There is an oak tree in our front garden. Once I would have said “we own an oak tree”, but I’m reconsidering.
Our oak tree- there I go again- must be at least 100 years old. (You can calculate the age from the girth.) We know, thanks to ‘Aunty Grace’ (who would be about 110 if she were still alive) that the area was originally much more heavily wooded than now. One of its charms is how green it is; we worry about each incursion. (See Danger in the Suburbs )
The tree is host to many species. I have been told that there are literally hundreds in an oak. We have squirrels, who seem to be nesting at the top. We have seen pigeons, magpies, crows, blackbirds, thrushes, sparrows, robins, goldfinches, tree creepers and others in and around the tree. (The pigeons are the only ones I have spotted nesting. They are spectacularly messy nest builders. Goodness knows how they actually succeed in reproducing.) Favourites are small flocks of blue-tits, great tits and long-tailed tits, who work through the branches and on down the road. Our neighbour has seen Owls keep him awake and make a mess on the path.
We’ve seen spiders seeming to float in mid-air, suspended by a single thread form a branch. I am no expert, but I know there must be lots and lots of insects. There is lichen and moss; I have no idea what types. There used to be ladies’ tresses orchids underneath, as well as ink cap mushrooms. Sadly, something about our mowing regime has lost them. There are still snake’s head fritillaries, snowdrops and crocuses. On summer’s evenings we have bats zooming round, though I don’t think they are in ‘our’ tree.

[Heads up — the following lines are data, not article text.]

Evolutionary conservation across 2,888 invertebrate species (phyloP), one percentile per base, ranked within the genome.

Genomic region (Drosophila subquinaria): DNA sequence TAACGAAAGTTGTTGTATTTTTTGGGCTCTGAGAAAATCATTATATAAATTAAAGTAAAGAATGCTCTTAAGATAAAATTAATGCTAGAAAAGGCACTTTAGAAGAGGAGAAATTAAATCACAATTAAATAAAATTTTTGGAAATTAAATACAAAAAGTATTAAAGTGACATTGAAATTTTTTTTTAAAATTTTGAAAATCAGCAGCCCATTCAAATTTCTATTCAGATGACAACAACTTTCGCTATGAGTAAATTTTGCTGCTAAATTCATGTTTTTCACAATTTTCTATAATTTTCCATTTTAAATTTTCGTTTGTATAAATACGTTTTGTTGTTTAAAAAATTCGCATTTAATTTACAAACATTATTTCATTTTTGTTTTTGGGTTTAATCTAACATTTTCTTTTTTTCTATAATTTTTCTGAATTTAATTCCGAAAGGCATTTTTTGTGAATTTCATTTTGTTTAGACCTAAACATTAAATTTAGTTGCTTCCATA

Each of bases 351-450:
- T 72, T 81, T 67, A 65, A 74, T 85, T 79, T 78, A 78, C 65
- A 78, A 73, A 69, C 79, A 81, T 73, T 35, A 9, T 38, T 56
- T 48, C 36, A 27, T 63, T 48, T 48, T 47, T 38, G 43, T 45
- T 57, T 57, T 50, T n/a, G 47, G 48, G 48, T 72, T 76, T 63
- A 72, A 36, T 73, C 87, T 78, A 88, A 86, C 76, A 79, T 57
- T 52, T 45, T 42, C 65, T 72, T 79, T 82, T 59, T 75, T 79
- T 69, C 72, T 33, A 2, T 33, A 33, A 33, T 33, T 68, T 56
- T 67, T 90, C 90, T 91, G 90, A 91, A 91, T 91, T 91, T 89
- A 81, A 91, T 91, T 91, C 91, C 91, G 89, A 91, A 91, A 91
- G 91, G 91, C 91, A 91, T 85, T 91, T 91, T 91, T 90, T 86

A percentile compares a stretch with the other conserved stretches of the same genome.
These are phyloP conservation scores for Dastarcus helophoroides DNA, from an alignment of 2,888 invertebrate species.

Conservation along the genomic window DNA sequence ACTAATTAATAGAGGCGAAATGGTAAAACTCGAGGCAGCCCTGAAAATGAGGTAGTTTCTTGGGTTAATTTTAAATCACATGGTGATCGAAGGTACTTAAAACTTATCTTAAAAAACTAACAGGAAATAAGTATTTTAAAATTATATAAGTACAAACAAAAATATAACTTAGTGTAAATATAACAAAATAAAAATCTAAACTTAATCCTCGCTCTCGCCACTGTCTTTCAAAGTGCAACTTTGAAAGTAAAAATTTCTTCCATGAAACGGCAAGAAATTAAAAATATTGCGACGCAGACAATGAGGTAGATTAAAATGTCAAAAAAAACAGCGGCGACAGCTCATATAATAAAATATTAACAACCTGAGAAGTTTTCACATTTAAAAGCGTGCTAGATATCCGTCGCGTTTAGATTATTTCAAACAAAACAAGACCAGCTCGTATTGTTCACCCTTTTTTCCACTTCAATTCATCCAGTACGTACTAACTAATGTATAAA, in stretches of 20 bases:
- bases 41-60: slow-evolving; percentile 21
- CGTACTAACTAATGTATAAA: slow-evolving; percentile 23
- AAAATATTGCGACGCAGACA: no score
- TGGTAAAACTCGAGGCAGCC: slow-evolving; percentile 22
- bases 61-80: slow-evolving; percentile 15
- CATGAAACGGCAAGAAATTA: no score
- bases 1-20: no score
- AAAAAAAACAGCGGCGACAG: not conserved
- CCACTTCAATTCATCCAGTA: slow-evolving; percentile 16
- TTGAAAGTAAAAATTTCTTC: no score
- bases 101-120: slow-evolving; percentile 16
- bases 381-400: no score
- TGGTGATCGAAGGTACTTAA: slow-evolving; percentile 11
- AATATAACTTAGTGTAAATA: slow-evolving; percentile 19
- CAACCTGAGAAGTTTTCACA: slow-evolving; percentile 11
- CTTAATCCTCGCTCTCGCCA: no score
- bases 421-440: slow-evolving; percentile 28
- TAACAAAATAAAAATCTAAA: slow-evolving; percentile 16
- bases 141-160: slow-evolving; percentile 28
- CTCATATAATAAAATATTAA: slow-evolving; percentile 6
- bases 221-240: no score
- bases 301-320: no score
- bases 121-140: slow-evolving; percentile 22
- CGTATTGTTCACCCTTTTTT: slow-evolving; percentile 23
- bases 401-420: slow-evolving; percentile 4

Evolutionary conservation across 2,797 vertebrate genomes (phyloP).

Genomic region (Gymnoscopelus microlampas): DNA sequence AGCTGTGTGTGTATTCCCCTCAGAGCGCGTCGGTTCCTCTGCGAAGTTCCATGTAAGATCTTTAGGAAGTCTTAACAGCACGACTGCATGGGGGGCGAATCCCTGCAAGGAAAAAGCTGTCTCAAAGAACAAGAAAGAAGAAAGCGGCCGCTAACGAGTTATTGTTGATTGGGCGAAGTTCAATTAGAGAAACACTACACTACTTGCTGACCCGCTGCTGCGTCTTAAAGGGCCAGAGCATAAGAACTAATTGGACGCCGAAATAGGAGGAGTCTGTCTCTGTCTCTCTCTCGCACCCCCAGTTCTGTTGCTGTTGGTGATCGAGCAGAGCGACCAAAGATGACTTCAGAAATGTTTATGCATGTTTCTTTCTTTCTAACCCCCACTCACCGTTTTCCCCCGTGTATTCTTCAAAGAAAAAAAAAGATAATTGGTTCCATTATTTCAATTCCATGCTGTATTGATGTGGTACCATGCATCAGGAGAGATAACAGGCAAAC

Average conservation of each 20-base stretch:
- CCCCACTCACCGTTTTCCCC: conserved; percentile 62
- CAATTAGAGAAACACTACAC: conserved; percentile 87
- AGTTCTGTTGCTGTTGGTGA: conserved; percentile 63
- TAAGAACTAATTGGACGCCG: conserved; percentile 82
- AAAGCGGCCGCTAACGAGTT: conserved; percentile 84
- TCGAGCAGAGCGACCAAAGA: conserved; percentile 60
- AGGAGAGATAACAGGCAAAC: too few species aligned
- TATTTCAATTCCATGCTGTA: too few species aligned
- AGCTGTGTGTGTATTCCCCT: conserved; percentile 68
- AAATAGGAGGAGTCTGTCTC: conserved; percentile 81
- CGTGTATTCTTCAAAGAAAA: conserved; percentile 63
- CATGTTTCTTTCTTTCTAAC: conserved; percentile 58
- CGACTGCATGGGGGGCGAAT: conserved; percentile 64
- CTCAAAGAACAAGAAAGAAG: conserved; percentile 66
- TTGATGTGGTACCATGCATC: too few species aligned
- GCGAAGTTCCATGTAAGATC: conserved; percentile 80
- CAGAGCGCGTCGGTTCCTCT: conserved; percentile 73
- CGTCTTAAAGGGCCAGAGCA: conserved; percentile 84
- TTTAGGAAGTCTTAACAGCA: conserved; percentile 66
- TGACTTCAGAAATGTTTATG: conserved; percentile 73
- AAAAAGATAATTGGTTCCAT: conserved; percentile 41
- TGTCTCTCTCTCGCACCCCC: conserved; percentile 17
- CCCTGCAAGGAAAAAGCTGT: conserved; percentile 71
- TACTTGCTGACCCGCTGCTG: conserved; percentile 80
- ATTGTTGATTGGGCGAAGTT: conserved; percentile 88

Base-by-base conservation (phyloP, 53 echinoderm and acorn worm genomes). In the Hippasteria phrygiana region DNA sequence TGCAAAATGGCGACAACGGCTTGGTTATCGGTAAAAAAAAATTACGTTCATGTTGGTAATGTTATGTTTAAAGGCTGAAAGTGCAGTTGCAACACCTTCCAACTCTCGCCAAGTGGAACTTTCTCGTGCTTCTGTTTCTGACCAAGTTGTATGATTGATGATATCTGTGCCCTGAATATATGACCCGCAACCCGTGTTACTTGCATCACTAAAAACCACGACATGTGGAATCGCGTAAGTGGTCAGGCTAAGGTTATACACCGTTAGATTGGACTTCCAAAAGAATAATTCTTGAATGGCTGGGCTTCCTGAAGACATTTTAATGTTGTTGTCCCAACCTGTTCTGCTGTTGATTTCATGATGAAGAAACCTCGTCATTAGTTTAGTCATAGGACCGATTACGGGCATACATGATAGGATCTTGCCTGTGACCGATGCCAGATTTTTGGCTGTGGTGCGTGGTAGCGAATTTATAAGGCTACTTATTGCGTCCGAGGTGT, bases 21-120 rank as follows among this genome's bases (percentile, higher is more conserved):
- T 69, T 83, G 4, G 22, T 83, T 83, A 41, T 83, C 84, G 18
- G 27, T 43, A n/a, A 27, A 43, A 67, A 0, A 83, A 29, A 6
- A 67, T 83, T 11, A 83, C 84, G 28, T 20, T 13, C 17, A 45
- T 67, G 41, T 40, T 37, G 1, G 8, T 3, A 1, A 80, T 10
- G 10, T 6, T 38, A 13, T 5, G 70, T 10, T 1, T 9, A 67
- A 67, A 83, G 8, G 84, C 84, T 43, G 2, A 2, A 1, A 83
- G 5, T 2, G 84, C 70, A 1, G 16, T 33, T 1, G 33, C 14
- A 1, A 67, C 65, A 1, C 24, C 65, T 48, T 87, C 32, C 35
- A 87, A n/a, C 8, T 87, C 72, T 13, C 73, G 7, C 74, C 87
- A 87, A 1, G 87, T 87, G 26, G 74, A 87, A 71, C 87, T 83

Living with a tree makes you more aware of the seasons. In spring- rather late in spring- there will be the lovely flush of new leaves. In autumn of course, they colour and fall; and we are so aware of this as we clear the road again and again. The crop of acorns is very variable. Last year was a glut, or “mast”. The year before we really didn’t see one acorn.
I could go on about the benefits of trees. They clean the air. They improve drainage. They make us feel better. The oak in our garden does all these and much more, and we love it.
We do look after the tree. It has just been trimmed- very necessary for the health and safety of the tree and ourselves- by an expert, very professional team, who were almost respectful of the tree and the resident squirrels. It was dreadfully hacked about some time before we moved in, but has somehow survived.
We didn’t ask its permission for the trimming. We’re not that fanciful. I have never hugged it. I’m not that way inclined. But I do feel we are the guardians of the tree, rather than its owners, if that doesn’t sound too weird. Hopefully others to come will look after it, and its like, for the future.
(Sorry about the title. “An oak tree” sounds too boring.)